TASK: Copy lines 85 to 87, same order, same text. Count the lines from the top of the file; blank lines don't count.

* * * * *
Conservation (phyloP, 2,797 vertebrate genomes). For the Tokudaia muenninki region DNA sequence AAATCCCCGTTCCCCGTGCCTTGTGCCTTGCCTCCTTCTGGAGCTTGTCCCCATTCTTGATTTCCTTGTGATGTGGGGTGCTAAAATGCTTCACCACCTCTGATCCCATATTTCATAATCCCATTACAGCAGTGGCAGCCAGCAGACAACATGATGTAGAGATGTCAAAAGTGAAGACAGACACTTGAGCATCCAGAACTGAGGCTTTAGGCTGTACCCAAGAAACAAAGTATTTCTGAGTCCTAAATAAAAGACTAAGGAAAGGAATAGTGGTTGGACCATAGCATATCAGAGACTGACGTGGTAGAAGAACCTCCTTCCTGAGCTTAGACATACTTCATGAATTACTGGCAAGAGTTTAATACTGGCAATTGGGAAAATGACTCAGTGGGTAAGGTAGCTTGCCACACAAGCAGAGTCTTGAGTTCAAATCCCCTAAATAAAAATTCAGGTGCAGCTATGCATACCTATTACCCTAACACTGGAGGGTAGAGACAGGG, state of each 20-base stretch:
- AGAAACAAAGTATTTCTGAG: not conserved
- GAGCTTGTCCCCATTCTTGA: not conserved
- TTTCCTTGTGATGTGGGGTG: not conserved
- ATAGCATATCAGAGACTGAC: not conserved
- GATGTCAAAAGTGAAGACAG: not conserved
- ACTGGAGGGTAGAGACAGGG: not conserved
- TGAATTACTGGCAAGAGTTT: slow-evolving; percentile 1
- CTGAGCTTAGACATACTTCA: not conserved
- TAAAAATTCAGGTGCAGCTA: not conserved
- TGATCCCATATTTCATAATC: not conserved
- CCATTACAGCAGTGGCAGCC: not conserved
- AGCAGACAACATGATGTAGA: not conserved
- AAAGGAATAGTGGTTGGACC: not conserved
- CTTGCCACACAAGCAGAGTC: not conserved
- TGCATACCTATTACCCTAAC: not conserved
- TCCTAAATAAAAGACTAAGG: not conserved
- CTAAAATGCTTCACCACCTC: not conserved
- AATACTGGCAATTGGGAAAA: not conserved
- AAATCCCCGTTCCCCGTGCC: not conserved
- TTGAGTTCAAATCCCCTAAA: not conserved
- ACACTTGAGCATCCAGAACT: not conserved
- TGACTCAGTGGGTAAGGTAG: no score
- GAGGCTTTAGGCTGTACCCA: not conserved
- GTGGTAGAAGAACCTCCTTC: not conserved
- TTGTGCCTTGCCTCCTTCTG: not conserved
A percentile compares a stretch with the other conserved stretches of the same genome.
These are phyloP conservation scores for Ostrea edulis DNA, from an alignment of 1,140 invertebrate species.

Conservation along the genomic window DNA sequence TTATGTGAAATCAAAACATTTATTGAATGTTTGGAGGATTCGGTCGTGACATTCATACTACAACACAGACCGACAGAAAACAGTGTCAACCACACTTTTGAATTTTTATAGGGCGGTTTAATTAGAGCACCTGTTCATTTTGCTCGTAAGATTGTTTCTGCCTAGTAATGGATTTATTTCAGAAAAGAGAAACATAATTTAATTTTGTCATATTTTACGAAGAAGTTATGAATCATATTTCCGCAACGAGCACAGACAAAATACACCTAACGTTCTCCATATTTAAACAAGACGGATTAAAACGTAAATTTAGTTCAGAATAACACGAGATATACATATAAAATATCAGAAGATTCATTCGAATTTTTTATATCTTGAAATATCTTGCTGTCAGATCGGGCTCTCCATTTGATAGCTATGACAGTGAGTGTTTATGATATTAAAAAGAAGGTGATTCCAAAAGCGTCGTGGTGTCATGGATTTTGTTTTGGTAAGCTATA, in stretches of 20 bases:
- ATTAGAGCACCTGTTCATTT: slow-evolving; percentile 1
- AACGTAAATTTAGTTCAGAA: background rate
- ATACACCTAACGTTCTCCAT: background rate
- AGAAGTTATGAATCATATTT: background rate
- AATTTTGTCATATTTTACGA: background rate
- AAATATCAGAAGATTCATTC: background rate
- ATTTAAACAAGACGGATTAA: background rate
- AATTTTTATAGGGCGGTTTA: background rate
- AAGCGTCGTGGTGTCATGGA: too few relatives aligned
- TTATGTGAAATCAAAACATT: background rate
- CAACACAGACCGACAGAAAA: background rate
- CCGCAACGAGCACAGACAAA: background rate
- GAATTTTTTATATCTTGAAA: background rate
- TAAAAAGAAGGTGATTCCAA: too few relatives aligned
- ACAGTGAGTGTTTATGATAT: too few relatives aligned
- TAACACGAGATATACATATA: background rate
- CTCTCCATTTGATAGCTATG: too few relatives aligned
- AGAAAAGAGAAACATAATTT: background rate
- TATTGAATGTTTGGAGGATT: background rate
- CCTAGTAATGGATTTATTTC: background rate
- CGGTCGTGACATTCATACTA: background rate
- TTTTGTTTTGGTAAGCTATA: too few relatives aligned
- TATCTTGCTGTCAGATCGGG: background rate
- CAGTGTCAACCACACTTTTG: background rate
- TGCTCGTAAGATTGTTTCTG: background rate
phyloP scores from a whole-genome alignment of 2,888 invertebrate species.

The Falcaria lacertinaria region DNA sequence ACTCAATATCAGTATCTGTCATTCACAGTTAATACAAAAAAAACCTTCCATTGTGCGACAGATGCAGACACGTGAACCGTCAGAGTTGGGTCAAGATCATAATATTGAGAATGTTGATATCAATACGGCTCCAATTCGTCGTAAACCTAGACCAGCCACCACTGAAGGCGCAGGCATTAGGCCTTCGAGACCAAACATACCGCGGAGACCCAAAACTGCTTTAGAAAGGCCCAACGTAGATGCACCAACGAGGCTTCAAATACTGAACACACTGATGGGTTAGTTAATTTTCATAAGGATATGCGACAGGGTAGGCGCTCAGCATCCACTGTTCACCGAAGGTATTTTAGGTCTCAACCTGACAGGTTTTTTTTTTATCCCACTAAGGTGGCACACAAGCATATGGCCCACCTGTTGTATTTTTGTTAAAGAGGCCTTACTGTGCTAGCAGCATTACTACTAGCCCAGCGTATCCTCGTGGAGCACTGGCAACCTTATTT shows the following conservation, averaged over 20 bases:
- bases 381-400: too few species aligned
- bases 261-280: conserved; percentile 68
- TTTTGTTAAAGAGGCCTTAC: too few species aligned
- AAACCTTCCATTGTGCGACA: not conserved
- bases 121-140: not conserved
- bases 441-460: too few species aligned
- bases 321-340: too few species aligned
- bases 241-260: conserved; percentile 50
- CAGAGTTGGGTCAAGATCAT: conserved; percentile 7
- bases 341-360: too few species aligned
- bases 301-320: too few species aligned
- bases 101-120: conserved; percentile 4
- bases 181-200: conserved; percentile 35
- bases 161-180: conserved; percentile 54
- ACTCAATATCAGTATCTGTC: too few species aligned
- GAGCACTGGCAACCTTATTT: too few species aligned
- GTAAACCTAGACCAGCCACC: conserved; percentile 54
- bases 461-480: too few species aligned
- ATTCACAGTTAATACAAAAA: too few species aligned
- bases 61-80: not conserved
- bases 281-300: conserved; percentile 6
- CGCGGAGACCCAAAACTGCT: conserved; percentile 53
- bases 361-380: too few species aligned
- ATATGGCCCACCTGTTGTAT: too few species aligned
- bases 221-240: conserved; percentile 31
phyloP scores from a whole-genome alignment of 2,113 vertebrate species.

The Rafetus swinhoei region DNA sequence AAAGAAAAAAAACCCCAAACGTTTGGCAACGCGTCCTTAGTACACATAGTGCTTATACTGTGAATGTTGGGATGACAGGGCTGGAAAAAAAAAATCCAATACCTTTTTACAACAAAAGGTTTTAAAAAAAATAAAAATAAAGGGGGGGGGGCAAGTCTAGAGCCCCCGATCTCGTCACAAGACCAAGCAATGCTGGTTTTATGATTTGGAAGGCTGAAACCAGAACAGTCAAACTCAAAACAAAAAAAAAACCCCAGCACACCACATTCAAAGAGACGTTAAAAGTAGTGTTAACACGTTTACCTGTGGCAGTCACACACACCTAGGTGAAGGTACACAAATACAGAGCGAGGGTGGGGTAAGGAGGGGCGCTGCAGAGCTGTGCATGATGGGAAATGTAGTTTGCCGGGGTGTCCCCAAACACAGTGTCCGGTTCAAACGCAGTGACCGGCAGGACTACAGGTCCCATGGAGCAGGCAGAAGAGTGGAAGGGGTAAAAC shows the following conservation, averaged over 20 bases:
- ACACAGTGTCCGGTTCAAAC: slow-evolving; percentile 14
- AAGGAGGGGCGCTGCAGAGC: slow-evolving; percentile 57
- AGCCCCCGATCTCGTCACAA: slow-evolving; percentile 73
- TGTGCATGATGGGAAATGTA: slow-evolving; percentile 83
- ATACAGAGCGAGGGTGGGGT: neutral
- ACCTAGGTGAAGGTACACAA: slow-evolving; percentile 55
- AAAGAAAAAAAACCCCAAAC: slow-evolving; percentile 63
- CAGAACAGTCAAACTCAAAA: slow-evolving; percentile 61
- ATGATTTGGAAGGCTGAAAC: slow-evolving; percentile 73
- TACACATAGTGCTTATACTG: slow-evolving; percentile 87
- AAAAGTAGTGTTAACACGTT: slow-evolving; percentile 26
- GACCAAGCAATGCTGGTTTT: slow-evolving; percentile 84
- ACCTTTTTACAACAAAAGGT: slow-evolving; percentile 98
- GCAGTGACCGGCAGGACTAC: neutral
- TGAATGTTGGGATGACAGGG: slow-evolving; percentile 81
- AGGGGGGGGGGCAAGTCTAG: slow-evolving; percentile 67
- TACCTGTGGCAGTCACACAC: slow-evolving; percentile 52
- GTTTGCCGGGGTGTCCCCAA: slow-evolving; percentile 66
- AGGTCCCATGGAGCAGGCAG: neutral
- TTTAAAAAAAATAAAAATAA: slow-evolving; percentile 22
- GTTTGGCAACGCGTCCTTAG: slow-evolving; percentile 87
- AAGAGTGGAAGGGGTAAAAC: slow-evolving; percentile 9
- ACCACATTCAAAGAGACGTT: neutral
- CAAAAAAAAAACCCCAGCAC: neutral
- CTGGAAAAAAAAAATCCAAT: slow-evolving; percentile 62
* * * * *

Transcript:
- AAGGAGGGGCGCTGCAGAGC: slow-evolving; percentile 57
- AGCCCCCGATCTCGTCACAA: slow-evolving; percentile 73
- TGTGCATGATGGGAAATGTA: slow-evolving; percentile 83